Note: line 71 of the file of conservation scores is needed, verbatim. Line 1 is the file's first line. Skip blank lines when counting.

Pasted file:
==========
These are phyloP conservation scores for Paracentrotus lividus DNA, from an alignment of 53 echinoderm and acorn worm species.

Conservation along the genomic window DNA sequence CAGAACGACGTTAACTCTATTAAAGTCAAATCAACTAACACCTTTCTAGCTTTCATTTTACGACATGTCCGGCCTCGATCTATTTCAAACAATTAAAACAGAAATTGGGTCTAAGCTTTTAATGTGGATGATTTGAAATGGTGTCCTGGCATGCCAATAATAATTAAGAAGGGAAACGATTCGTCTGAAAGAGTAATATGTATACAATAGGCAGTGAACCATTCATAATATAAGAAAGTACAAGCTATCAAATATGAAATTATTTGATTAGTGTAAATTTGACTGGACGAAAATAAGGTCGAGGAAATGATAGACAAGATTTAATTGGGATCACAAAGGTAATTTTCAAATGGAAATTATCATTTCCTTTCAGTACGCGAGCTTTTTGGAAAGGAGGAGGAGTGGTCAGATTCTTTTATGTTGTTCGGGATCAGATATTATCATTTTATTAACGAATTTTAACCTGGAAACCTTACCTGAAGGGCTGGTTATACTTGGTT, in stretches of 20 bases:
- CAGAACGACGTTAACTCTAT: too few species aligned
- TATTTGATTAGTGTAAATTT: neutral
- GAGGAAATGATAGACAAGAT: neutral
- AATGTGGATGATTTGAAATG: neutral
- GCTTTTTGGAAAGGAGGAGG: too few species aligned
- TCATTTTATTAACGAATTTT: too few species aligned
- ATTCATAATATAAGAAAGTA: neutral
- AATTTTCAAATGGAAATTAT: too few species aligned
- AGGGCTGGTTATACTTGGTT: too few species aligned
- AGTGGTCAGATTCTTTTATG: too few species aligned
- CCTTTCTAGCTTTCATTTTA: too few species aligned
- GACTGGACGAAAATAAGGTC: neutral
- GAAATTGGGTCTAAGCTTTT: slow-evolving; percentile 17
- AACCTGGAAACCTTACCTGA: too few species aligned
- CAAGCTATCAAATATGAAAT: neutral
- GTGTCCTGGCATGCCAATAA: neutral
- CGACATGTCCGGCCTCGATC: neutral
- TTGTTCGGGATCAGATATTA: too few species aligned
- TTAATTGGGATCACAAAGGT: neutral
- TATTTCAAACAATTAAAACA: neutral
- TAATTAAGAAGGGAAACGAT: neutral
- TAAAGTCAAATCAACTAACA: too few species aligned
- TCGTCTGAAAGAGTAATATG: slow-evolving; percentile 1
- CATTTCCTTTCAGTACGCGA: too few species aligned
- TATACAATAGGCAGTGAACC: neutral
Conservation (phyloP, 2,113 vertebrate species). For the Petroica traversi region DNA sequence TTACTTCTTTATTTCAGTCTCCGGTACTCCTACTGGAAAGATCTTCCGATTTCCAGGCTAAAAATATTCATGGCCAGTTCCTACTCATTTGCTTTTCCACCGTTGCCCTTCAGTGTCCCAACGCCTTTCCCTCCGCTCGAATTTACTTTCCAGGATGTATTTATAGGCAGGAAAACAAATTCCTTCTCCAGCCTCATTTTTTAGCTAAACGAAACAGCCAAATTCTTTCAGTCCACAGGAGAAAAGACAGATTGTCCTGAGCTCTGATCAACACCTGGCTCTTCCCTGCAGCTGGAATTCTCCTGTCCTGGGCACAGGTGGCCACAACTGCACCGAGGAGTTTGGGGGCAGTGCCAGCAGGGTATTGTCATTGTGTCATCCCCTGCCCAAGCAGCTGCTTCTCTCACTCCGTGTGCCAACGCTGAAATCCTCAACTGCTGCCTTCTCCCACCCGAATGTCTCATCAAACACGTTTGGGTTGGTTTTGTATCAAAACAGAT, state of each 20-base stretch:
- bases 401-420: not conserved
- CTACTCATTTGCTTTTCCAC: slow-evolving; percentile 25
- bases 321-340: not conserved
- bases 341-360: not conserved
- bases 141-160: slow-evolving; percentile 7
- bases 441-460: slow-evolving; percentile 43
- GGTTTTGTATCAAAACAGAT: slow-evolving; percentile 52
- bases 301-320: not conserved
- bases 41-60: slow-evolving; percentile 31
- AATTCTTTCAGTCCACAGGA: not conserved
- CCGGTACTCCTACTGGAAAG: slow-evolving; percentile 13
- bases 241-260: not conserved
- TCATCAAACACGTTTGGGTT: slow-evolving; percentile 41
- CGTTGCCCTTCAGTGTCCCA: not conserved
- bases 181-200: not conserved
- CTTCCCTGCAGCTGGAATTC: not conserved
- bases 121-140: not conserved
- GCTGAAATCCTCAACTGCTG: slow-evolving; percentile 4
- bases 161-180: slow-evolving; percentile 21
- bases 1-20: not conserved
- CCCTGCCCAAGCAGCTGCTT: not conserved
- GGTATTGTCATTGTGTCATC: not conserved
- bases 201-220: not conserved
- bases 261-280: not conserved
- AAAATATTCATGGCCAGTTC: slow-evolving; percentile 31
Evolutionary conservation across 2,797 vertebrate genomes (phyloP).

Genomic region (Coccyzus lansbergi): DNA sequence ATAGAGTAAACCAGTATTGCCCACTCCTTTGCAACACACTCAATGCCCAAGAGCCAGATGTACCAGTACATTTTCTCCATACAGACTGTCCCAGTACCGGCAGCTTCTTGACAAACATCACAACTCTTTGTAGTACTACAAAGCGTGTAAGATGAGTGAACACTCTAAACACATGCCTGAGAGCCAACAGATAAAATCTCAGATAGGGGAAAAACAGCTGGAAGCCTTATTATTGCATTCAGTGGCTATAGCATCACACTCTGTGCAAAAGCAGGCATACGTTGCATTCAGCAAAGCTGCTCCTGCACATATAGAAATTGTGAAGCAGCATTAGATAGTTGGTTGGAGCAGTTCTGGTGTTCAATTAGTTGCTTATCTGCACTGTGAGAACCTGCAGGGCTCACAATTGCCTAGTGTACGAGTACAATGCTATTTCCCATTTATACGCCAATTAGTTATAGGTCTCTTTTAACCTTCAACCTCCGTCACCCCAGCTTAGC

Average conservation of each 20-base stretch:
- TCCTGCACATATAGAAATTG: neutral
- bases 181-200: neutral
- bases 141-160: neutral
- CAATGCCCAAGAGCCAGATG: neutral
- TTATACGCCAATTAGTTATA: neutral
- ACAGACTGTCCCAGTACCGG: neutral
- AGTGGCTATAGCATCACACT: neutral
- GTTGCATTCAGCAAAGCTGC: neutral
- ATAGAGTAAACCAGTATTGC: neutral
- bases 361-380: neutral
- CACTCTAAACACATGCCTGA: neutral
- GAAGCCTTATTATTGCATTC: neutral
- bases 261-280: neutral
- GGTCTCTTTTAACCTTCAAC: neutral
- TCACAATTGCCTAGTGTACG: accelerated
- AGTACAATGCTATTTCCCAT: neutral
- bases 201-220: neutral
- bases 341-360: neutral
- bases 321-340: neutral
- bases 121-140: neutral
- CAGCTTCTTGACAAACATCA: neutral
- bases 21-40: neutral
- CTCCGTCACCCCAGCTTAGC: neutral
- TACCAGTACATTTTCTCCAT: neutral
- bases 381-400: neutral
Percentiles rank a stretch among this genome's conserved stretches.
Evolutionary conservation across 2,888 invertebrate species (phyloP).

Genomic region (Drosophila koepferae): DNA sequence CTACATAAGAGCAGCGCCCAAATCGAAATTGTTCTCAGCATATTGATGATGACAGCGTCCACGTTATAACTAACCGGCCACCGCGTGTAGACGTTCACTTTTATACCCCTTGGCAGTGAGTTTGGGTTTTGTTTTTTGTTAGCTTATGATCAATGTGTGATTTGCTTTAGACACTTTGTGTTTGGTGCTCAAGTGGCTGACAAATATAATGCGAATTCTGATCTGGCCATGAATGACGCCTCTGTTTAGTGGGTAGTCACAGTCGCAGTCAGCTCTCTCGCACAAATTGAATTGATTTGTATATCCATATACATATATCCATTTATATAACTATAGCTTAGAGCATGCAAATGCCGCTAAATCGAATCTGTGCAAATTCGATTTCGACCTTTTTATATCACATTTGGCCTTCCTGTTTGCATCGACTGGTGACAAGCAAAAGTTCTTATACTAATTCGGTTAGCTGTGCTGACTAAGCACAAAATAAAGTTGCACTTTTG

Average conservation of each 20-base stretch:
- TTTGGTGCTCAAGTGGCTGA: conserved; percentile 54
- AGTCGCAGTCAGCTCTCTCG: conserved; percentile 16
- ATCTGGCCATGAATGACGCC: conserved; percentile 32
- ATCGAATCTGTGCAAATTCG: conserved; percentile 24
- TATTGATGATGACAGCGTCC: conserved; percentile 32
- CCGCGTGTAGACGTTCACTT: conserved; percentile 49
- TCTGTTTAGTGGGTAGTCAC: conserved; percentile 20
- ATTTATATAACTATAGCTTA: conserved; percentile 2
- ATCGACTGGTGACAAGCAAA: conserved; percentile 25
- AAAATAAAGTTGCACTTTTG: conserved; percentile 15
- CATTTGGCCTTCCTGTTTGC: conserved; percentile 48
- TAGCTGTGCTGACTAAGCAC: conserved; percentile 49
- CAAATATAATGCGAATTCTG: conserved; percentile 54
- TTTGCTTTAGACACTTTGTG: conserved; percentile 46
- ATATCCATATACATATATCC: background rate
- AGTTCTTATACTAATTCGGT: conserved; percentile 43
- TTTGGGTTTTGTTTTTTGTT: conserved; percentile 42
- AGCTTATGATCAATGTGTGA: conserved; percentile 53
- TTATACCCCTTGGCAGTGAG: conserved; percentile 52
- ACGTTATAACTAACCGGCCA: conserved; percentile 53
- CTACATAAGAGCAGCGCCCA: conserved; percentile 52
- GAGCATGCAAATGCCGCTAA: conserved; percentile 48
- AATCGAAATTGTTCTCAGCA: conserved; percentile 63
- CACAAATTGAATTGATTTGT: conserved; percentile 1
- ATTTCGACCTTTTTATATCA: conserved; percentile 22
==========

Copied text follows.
- TCACAATTGCCTAGTGTACG: accelerated